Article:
Haig shifts US priorities in Mideast; Palestinian issue overrides Soviet threat to region
American strategic priorities in the Middle East are shifting.
The question of Palestinian self-government, originally played down by the Reagan administration in favor of a view toward stopping Soviet encroachment, is now at the forefront of American Middle East diplomacy.
Arab officials indicate they are pleased with the shift, though they argue it still has not gone past recognizing that the Palestinian problem is complex and in need of solving.
''There is much urgency in what Secretary of State (Alexander) Haig is doing now,'' an Egyptian official involved in the sessions with Mr. Haig told the Monitor.
''He sees how complex the Middle East is. I only hope he is not doing the same as (former Secretary of State) Henry Kissinger, coming to the Middle East to try to win the Nobel Prize or make money from writing books about the problems. It is really very dangerous to see the Middle East as an issue to build fame from.''
But Mr. Haig appears to be going out of his way not to dramatize his visits here in the past two weeks.
''It is clear and more clear as a result of our visit,'' Mr. Haig said as he left Tel Aviv Jan. 28, ''That the topics associated with autonomy are extremely complex and difficult. There remain very important difficulties in many areas, but there has been progress in some fields.''
On his arrival in Cairo the same day, Mr. Haig called his last visit only a ''fact-finding survey.'' He added, ''On this visit we will seek to narrow the gap on a number of issues, . . . but without deadlines -- artificial or otherwise.''
There was scarcely a mention of Mr. Haig's favorite theme when he embarked on his first Middle Eastern tour as secretary of state a almost a year ago. At that time, Mr. Haig strongly advocated a ''strategic consensus'' between Israel and moderate Arabs (mainly Egypt, but also including Jordan and Saudi Arabia) directed against Soviet influence in the region. Questions such as the future of the 3.5 million Palestinians living under Israeli rule or as refugees in Arab countries trailed far behind the stop-the-Soviets view.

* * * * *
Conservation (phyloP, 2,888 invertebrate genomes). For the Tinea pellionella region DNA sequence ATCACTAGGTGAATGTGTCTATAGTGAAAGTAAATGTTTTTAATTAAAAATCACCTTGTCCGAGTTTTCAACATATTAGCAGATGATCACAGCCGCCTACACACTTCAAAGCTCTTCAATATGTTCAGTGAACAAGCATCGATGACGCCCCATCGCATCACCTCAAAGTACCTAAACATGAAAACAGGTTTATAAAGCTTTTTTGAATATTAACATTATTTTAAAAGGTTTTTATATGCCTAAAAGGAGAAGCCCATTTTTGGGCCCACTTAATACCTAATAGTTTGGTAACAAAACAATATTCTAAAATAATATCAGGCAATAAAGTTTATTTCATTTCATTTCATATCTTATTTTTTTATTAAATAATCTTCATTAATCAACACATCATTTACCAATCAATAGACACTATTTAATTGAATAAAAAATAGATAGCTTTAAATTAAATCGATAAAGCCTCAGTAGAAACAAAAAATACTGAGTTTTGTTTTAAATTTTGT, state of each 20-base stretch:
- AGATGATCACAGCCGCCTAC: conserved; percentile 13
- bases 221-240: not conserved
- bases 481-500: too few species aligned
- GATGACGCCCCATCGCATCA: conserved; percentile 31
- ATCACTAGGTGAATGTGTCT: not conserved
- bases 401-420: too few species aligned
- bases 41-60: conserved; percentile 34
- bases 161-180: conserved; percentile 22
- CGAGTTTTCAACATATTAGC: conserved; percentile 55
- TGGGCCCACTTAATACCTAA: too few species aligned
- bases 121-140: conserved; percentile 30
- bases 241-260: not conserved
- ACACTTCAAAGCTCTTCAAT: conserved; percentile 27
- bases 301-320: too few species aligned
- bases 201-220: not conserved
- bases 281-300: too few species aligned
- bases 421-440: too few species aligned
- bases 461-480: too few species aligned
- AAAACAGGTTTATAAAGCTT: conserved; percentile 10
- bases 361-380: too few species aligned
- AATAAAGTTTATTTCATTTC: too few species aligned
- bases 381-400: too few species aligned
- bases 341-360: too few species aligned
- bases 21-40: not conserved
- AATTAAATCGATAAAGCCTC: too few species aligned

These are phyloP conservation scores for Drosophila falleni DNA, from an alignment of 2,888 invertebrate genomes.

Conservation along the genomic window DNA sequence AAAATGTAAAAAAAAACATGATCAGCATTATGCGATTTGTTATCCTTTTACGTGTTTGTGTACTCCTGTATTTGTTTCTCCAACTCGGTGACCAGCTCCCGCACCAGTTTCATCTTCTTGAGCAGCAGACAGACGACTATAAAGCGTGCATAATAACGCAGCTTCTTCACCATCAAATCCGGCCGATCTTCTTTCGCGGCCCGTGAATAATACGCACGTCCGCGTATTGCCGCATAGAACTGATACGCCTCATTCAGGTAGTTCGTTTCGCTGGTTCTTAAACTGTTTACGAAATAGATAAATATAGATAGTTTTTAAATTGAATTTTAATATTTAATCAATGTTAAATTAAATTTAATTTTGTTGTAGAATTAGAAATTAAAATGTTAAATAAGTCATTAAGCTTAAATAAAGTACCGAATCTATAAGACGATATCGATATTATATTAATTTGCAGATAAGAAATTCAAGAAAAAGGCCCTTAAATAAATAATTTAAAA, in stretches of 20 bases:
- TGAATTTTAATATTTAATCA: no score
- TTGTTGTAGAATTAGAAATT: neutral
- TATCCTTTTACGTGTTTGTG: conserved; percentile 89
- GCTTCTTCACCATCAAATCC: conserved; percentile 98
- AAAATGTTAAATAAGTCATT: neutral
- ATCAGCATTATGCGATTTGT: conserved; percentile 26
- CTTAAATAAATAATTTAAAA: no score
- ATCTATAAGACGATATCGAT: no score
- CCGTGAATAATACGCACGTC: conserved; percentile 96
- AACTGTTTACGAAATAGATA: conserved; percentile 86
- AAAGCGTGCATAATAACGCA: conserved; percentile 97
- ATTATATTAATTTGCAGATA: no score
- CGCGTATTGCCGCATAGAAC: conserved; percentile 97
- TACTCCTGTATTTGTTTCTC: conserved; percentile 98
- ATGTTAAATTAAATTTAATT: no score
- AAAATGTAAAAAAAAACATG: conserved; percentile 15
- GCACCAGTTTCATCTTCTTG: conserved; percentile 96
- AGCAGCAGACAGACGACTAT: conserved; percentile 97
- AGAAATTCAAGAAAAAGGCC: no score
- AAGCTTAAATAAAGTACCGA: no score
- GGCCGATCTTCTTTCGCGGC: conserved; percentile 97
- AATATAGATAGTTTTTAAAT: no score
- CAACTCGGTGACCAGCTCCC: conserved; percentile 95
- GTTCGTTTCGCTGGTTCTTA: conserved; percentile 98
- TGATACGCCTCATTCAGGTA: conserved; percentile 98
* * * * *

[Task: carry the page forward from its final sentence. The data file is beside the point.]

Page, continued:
Israel was delighted with the approach. Arab leaders -- with the exception of Egypt's Anwar Sadat - howled disapproval. Jordan's King Hussein and Saudi Crown Prince Fahd lectured Mr. Haig on the danger of Israeli structural changes on the West Bank and the potential destabilizing effect that the unresolved Palestinian question could have on Arab moderates.
But events of the past year in the Middle East - beginning with fighting in Lebanon, extending through the Israeli bombing raids on Baghdad; annexation of the Golan Heights; and especially the assassination of Mr. Sadat -- appear to have redirected administration thinking.
''We are pleased that there is so much interest today in Palestinaian autonomy,'' the high-level Egyptian official said. He agreed that events, particularly the fast-approaching deadline for Israeli withdrawal from the Sinai , have remolded American foreign policy.
Mr. Haig has moved from ideological advocacy to third-party mediation. The complexity of the Palestinian problem, however, and the picky technical points reportedly have prompted him to begin considering, once again, appointing a special negotiator to pick up where he leaves off Jan. 30.
Israeli radio reported that on this trip Mr. Haig was floating compromise suggestions on (1) the size of the Palestinian council that would govern many aspects of life in the occupied territories during the five-year transitional period, (2) the rights to participate in the council of the 120,000 Palestinians living in east Jerusalem, and (3) the right of the council to veto Israeli rulings on land and water rights in the territory during the transitional period.
But in Cairo informed sources told the Monitor that Mr. Haig's proposals for compromise were not specific and did not cover all of the disputed points. This source said talks were sure to be more finely tuned next week when Egyptian President Hosni Mubarak visits Washington.
Mr. Haig emphasized that so far there is no ''made-in-America plan to solve all the problems.'' Instead, he told reporters after meeting with Mr. Mubarkak, ''we have some suggestions on some of the problems involved. The differences are wide. It is an extensively difficult subjext.'' He added with apparent weariness: ''We have a lot of work to do and are far from finished. Far from finished.